Louisville, Ky., is the earliest place Akhtar Nawab can remember. He still feels rooted to the city, even though growing up there the chef knew only one other Indian family.
“There is a real truth to Southern hospitality,” Nawab said. “I always felt comfortable there.”
Nawab has a kind face, which makes him look a decade younger than his 47 years. His hair is mussed, but also trimmed as neatly as ruler. When he talks, he ticks off points on his hands.
Some of the first moments he can remember are cooking roti, korma and chana dal at home with his mother.
Yet today Nawab, who was a protege of “Top Chef” star Tom Colicchio and a mentor to chef David Chang, cooks Mexican food.
Growing up Indian in Kentucky
How did an Indian-American chef from the South come to cook Mexican?
Everyone else in Nawab’s family — his father, mother and his older brother — was born in India. Nawab, though, was born in Wisconsin, where his father, a doctor just like his own father, was on a fellowship. A few years later, the family settled in Louisville.
“There were challenges growing up a little different,” Nawab said. “My mom’s clinging to heritage and culture, whereas I’m being introduced to an American one, which is the polar opposite of a conservative Indian lifestyle.”
Nawab’s family was stricter than the others around him. His parents grew up in India when the British ruled and demanded discipline, and they carried some of that attitude to the United States. He hungered for hamburgers, fries, cheese grits and Kentucky hot browns, while his family ate korma and biryani.
“Indian is a highly aromatic, pungent, stick-to-your-clothes kind of food,” Nawab said. “It wasn’t something at a young age I was particularly proud of, because it just made me feel different.”
When high school was over, he went to Illinois for college. He was going to study business. He was doing what he thought was expected of him. He lasted a year before dropping out and coming home to Louisville.
“I’m not exactly sure what my path is, but I know this isn’t it,” he thought at the time.
At a point where he didn’t know who he should be, he discovered cooking. And everything changed.
Nawab got a job at a Louisville restaurant called Ditto’s Bar and Grill. The chef was classically trained, and he took an interest in Nawab.
“God bless him for putting up with me at that age,” Nawab said.
Nawab’s culinary career takes off
rom there, Nawab’s career took off.
He went to culinary school in California. He got hired by Colicchio, working first for the celebrity chef at Gramercy Tavern, one of New York’s leading restaurants. When Colicchio later opened Craftbar in 2001, he made Nawab the sous chef.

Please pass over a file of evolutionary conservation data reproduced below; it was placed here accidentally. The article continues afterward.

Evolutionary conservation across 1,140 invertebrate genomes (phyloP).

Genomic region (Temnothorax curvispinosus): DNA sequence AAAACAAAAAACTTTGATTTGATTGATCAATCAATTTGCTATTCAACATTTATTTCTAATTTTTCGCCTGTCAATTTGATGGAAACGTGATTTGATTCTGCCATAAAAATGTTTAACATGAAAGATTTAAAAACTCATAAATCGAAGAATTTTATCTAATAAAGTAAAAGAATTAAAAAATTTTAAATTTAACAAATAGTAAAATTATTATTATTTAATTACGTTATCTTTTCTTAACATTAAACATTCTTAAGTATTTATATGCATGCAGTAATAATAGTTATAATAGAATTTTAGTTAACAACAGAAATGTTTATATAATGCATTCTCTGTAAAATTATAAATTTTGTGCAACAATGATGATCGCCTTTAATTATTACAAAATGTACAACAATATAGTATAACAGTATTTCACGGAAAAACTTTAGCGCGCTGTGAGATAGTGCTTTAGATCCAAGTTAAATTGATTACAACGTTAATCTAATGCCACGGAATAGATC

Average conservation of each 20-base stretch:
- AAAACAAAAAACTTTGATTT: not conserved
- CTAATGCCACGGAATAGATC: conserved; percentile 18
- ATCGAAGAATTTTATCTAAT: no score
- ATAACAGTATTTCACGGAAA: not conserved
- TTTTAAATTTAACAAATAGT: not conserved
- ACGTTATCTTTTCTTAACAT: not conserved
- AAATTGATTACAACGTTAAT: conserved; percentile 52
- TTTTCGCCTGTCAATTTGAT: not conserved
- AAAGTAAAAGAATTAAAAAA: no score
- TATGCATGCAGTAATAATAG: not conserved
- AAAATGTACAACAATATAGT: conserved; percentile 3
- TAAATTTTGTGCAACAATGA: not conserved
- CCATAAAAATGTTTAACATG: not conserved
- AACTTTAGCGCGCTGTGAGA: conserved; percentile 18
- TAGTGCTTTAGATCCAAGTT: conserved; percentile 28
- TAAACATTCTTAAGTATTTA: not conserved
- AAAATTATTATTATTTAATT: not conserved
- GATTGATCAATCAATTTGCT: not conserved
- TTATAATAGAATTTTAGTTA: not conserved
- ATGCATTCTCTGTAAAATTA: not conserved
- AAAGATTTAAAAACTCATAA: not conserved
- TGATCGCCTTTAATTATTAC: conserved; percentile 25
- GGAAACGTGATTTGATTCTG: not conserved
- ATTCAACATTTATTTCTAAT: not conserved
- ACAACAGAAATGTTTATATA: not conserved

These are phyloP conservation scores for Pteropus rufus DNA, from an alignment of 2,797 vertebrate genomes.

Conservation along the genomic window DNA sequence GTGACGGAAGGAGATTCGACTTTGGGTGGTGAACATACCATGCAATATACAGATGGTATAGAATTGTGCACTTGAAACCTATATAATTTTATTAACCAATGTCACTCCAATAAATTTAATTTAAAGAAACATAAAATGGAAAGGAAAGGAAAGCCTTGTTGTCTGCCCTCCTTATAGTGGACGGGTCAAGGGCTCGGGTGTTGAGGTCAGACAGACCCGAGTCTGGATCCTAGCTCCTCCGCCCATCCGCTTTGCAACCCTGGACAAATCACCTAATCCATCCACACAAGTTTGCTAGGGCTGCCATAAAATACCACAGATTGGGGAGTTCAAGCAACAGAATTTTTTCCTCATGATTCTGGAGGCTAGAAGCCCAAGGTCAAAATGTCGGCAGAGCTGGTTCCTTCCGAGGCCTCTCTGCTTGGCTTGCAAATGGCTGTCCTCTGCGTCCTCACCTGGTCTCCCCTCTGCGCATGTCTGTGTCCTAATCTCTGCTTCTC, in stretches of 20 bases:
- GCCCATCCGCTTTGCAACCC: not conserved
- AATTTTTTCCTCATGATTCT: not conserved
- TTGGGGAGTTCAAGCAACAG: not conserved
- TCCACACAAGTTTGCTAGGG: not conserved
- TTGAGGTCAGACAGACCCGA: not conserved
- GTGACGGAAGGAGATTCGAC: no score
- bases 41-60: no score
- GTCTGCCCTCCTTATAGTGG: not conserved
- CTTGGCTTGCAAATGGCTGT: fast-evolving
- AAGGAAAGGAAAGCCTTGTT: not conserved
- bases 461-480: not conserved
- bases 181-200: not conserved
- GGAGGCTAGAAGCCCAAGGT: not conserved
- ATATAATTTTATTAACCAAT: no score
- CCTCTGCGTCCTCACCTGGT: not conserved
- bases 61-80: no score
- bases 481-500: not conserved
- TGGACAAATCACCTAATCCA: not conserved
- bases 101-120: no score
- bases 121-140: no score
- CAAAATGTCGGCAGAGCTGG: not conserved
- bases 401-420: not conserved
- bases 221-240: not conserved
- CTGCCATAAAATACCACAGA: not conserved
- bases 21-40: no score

In June 2008, Nawab took the next step and opened his own restaurant: Elettaria. The name is Latin for “green cardamom” and Nawab called the cooking “spice-driven.”
He blended the bold flavors and aromas of his Indian heritage, which he grew to appreciate more and more as he got older, to the European techniques he honed under Colicchio.
Three months after Elettaria opened, the investment bank Lehman Brothers collapsed and the world’s economy cratered. The restaurant closed before its second year.
“It’s always so touching when someone comes up and remembers that restaurant all these years later, when it did all this damage to my personal life and my financial life. It destroyed so much,” he said.
Again, Nawab didn’t know what to do. For seven months after Elettaria closed, he didn’t work, he didn’t do much of anything.
“It was the only thing I’ve ever pursued all the way through to the end,” he said. “When you realize that you can’t proceed, I felt like, who am I at this point?”
He was offered a job at a large Mexican restaurant called Zengo. He didn’t know anything about Mexican cooking, but he didn’t need to. They gave him the recipes, and he ran the kitchen.
“It didn’t need any of my creative thinking,” he said. “I was just very much a body.”
Mexican food brings a fresh start
Then another, smaller Mexican restaurant in New York, La Esquina, hired him away.
Nawab shook off his funk and dug into the fundamentals of Mexican cooking. He read books. He traveled to Mexico. And in 2017, he again opened a restaurant of his own, Alta Calidad. This time, it was a Mexican restaurant.
“What I needed at the time was a truly fresh start,” he said.
A recent meal at Otra Vez, his New Orleans restaurant, showed how seriously he has studied Mexican food.
A seafood cocktail was fiery without burning, and each ingredient — shrimp, crab, avocado, radish — cut to accentuate its texture.
A grilled cauliflower taco was just oily enough to feel like you weren’t eating for your health.
And the whole red snapper was delicately flavored and delicious enough that it didn’t need the spicy aioli on the side.
Now Mexican food is part of Nawab’s identity. He knows that, because he now craves the flavors and those chilies if he doesn’t eat them every day. It’s an identity, he recognizes, that’s far from simple.
“I’m not Mexican, but also I’m not really Indian either. I was born here. I consider myself a Kentuckian,” he said. “I think those little twis